Thursday, December 15, 2022
Almost 8,000 kilometers and a continental separation are between A Coruña and the sanctuary of Tchimpounga in the heart of the Democratic Republic of Congo. It was not an obstacle for the dream of Rebeca Atencia Fernández (Ferrol, 1977), who knew since she was a child that her life would be linked to caring for animals and preserving the environment. Although she never imagined to what extent.
Just over 20 years old and a recently graduate of Veterinary Medicine at the Complutense University of Madrid, she landed in Africa to volunteer with chimpanzees in the NGO Help Congo! The jungle and the primates captivated her forever.
Today, this 45-year-old mother of pre-teen twins from La Coruña is the executive director of the Jane Goodall Institute (JGI) and the Tchimpounga Chimpanzee Rehabilitation Center, the largest sanctuary for this species. As if that were not enough, the American weekly Newsweek named her as one of the 20 women in the world who will inspire the coming generations with her professional example and personal commitment to environmental education and care for the planet.
She recalled that her environmental awareness began very early, in the early years of her childhood in the Serantes mountains surrounding the family home where she walked together with a forest ranger, Jaime Vázquez, whom she considers her first teacher of ecology. With him, she scoured the fields and forests in search of wounded animals after fires.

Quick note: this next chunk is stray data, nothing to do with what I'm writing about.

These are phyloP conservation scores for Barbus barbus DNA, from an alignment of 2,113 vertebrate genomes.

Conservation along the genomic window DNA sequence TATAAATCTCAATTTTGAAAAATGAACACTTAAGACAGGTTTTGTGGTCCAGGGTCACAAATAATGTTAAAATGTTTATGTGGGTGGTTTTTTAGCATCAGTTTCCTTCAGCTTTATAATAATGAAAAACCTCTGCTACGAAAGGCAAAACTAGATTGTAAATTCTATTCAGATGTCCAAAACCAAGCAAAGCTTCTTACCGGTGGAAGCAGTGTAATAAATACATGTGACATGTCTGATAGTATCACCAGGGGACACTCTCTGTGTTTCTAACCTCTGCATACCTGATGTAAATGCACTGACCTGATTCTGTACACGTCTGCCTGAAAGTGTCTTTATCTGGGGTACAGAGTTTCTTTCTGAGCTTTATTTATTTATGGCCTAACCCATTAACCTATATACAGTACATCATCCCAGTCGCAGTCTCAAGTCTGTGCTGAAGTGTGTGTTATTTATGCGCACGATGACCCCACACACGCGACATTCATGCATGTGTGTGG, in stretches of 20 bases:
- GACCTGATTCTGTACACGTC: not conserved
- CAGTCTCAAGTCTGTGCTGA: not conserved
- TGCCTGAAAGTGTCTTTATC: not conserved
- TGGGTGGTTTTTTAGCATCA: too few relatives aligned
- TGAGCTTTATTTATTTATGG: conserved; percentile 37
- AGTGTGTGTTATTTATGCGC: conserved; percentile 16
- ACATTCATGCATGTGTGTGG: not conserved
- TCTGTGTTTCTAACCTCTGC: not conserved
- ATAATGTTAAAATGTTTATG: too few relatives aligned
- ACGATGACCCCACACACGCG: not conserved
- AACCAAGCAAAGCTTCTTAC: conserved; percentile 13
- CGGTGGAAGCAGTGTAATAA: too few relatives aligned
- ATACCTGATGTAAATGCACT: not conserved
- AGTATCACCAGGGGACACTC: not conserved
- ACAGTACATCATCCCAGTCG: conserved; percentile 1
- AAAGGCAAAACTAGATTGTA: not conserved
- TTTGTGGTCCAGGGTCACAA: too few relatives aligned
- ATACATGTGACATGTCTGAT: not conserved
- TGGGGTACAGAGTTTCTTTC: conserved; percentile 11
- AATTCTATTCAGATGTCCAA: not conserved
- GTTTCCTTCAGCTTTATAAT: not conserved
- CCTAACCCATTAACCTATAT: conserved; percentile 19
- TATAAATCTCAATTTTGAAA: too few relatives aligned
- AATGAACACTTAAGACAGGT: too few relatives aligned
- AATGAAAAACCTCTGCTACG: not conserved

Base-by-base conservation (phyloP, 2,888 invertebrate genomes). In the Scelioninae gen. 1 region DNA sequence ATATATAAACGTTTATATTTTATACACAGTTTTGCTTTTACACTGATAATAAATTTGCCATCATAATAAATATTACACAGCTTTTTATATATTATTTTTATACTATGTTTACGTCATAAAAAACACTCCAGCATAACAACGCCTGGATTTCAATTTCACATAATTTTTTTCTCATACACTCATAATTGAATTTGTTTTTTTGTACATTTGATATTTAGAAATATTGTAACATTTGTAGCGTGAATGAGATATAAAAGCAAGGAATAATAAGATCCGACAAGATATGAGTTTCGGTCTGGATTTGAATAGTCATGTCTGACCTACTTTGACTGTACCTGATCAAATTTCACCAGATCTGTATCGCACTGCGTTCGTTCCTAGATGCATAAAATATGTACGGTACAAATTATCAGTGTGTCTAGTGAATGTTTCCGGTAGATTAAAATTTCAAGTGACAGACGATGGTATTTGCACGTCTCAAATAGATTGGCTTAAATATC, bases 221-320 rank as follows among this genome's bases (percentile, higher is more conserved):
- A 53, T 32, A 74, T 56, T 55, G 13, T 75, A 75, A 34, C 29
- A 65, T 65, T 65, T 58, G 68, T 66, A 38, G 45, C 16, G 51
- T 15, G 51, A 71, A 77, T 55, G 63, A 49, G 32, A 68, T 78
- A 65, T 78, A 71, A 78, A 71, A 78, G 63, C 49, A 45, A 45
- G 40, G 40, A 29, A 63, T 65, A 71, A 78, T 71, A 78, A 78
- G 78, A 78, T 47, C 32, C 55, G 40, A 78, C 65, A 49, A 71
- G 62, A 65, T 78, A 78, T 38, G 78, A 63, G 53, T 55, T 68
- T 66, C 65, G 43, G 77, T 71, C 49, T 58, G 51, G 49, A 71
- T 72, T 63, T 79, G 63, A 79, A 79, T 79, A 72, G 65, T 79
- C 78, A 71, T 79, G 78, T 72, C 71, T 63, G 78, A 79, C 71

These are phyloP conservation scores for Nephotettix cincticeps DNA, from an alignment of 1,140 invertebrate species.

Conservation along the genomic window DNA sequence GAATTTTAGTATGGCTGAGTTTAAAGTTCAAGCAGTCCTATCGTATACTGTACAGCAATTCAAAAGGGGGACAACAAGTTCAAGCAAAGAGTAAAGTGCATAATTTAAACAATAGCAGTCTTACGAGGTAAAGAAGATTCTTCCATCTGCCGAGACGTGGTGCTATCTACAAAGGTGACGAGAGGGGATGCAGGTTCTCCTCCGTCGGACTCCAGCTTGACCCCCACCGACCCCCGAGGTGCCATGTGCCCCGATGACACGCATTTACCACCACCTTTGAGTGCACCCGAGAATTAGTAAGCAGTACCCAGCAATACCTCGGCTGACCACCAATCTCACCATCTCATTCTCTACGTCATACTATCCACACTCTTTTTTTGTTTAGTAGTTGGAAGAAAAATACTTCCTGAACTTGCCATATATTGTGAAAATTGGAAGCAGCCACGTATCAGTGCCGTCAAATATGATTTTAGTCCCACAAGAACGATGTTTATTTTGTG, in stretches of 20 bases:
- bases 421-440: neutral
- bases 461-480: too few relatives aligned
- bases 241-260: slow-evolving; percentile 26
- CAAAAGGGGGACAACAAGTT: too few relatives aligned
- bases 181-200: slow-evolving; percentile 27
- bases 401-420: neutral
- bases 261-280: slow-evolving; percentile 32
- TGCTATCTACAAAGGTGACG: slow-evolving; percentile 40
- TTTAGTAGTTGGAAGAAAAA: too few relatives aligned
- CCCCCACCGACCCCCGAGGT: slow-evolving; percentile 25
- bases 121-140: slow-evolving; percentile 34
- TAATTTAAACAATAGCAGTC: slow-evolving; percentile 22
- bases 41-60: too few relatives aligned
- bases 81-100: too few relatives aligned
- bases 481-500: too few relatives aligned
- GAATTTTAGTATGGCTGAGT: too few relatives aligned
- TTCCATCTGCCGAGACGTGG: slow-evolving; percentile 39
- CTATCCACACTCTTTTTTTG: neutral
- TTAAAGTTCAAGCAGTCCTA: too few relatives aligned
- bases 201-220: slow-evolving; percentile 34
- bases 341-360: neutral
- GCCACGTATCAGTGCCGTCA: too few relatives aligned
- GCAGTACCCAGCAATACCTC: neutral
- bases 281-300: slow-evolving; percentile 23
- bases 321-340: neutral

The Chimpamig@s program began from her efforts to sponsor chimpanzees from anywhere in the world. The Jane Goodall Institute's goals are threefold, however, and go beyond caring for primate: educating and raising awareness about using resources sustainably and enforcing the law and protecting all animals in their natural environment in the wild. One of its milestones has been to acquire three virgin islands in the Congo to reintroduce primates into their habitat without human interference.
"We seek the welfare of the animals, but this alone is not enough," Atencia cautioned . "In the Congo, we have worked a lot on educational campaigns to raise awareness about poaching, and I have seen how some hunters have now become involved in protection. We work with locals so that the Congolese themselves can take the lead in protecting their natural heritage," she stated.
"Change is slow but possible and can be seen," she asserted. Other African states are already asking them for aid on policies and actions to curb poaching and illegal trafficking. "Before, this wasn't happening," reflected the primatologist from A Coruña, a pupil of Jane Goodall.
With each trip back and forth between continents, Atencia becomes more aware of waste and the need for conscious, responsible consumption.
Rebeca Atencia has the firm and infectious belief that we can change things in small ways. As examples, she cited the need to recycle unusable cell phones so that the proceeds go back to the African continent or to reject exotic woods and products whose processing does not respect food safety.
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